Andrew Oberle: Chimp Attack Victim Was Standing in Restricted Area
It took 30 minutes from the time of the attack to get Oberle into an ambulance.
July 1, 2012— -- A Texas graduate student was standing in a restricted area for which he did not have clearance when he was pulled under an electrified fence and mauled by two chimpanzees at a South Africa chimp sanctuary, officials said today.
The attack on Andrew Oberle, 26, who was leading a tour, was likely prompted by chimpanzees wanting to protect their territory, said Eugene Cussons, director at the Jane Goodall Institute Chimpanzee Eden near Johannesburg, where Oberle had been researching for the summer.
During a lecture Thursday, Oberle crossed one of two fences separating him from the animals into a "no go zone," Cussons said. Oberle did not have clearance to be standing in the area past the public fence.
Oberle stepped on a rock, peeceived by the chimps as their terrority when he neared an electrified fence. Two male chimpanzees named Nikki and Amadeus reached underneath pulled him halfway under the fence by his foot. Oberle fought to not be pulled into the enclosure.
At this point, the sanctuary instituted its lockdown procedure, Cussons said.
The institute believes the chimpanzees were able to escape through the space made by Oberle's body. Nikki and Amadeus then dragged Oberle 30 meters into the public area and continued to maul him.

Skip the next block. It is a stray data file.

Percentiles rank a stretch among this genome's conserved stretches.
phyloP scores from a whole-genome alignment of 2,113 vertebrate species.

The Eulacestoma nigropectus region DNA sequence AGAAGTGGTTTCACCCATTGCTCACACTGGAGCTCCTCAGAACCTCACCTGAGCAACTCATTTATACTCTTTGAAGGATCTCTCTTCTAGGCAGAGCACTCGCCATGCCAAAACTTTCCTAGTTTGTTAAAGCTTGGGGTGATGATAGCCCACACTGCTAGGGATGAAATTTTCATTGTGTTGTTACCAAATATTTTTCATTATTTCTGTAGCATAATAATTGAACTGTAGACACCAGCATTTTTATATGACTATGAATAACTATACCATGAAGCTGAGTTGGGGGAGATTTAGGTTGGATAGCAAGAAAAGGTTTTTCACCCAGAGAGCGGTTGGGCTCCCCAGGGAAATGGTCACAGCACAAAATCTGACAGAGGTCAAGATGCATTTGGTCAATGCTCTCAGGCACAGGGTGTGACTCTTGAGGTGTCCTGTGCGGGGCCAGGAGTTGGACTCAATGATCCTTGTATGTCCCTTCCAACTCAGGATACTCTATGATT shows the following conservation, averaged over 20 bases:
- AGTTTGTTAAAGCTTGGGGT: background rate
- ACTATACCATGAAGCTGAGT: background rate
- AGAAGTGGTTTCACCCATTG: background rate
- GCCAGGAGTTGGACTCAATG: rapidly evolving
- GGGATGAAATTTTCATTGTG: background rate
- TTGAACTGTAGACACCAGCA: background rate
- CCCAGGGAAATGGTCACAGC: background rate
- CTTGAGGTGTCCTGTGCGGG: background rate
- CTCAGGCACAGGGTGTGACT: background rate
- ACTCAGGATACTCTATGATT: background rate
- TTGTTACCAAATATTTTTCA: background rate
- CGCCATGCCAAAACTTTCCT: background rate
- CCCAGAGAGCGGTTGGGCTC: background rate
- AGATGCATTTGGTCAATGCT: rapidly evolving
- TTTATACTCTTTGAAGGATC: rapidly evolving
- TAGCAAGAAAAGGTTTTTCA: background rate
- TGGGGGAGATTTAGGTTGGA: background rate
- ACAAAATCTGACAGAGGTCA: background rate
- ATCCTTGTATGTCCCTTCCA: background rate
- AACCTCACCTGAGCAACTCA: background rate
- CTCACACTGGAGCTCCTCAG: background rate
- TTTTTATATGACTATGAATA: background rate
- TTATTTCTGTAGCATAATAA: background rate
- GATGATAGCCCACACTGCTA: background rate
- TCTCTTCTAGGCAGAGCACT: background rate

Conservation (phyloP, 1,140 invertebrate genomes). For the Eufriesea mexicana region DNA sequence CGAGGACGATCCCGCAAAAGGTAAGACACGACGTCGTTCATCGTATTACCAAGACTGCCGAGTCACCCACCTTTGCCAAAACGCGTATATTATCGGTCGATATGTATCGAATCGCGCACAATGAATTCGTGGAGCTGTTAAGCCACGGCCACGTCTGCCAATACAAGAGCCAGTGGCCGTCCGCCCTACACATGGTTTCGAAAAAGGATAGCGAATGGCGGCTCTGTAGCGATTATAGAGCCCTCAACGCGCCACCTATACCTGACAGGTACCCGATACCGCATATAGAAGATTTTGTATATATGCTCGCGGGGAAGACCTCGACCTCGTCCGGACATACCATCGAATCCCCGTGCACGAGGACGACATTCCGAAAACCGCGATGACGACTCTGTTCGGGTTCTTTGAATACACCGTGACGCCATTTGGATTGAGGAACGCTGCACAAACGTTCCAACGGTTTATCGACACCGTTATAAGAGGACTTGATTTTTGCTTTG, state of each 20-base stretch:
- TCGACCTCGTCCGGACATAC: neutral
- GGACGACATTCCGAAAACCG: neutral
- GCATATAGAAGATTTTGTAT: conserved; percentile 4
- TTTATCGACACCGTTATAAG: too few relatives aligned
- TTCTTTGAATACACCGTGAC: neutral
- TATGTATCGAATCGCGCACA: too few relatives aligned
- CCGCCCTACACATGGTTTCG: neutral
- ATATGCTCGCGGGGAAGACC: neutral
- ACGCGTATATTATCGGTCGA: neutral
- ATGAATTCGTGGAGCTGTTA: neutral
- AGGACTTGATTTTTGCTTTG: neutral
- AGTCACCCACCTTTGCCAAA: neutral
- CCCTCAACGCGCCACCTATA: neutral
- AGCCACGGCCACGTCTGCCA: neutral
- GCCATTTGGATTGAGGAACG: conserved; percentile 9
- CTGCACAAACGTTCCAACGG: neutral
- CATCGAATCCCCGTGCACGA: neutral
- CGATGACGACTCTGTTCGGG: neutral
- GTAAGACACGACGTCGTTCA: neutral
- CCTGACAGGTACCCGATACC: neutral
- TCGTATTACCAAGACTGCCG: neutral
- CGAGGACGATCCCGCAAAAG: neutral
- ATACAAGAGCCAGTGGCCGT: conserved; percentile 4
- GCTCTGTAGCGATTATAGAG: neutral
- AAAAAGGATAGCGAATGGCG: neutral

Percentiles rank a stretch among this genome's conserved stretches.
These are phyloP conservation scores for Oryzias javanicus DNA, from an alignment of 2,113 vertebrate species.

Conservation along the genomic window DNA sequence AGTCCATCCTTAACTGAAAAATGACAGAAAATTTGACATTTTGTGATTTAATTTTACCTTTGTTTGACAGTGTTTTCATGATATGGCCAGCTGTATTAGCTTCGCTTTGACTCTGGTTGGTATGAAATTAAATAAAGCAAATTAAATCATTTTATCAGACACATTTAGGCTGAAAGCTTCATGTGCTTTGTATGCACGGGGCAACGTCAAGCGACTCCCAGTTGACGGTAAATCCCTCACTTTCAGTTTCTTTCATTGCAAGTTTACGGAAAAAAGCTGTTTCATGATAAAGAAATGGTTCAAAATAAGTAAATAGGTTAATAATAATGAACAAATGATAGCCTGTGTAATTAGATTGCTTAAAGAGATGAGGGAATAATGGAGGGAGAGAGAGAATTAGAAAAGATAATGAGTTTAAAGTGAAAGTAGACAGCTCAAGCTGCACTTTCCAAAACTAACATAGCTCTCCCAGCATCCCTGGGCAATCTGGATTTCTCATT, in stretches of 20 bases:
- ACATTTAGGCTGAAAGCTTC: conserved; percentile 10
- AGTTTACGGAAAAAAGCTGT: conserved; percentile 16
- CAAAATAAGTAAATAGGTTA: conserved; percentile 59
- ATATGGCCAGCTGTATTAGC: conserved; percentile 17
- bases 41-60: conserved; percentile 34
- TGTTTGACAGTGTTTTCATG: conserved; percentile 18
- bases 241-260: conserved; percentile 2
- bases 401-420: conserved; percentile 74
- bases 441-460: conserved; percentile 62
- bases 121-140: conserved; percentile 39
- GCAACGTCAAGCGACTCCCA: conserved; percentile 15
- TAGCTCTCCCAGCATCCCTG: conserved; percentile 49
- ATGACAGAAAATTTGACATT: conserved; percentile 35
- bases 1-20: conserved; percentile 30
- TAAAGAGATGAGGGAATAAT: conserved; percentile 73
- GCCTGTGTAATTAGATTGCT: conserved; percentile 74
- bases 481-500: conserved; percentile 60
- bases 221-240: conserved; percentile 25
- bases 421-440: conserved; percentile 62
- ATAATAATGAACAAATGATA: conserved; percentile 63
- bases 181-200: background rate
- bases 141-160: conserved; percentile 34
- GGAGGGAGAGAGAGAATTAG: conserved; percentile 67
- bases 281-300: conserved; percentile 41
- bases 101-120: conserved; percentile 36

Armed guards were brought in to protect buildings, while keepers and manager rushed to the location.
Cussons said he parked 50 meters from the chimpanzees, exited the car and fired two rounds from a small handgun into the air and one into the ground.
But the gunfire did not not scare the chimps, and when they charged Cussons, he got back in his car, he said. Nikki jumped on the hood of the car and started bashing the windshield.
Cussons said he fired one round through the glass and injured the chimp. The other chimpanzee immediately became submissive and the chimps moved away, allowing Cussons and first responders to get to Oberle, he said.
First responder Lloyd Krause said when he got to Oberle, the University of Texas San Antonio student was stripped down and the only way he knew he was alive was that his chest was moving.
"The chimps were still out there. ... He was curled up in a little ball," Krause told ABC News.
Oberle, who is studying anthropology at the University of Texas at San Antonio, suffered huge cuts to his head and face. The mauling left his skull and facial bones exposed.
Oberle underwent six hours of surgery today. Doctors cleaned and stitched all of his wounds. Oberle is in stable condition and induced sedation, doctors said.
The vicious attack left Oberle with injures over his entire body. His right upper arm is broken, while his lower right arm muscle and ligaments are torn and exposed to the bone. Oberle's left arm was mauled and he lost fingers on both hands.
One testicle was ripped off and he suffered deep lacerations to both legs and lost several toes.
"When you thought about it afterwards and realized just how much danger there was, the extent of his injuries, and the fact that he just shouldn't be here anymore after all of that, it sunk in then," Krausse said.
"The doctors are satisfied at the moment ... with the patient's condition," said Carmen Savva, the hospital manager overseeing Oberle's recovery in Nelspruit. "He's responding better than expected."
Oberle's friends in Texas are raising funds for his care, hoping he can one day get back to doing what he loves.
"He's not going to quit," said friend Anthony Reimherr. "He never gives up."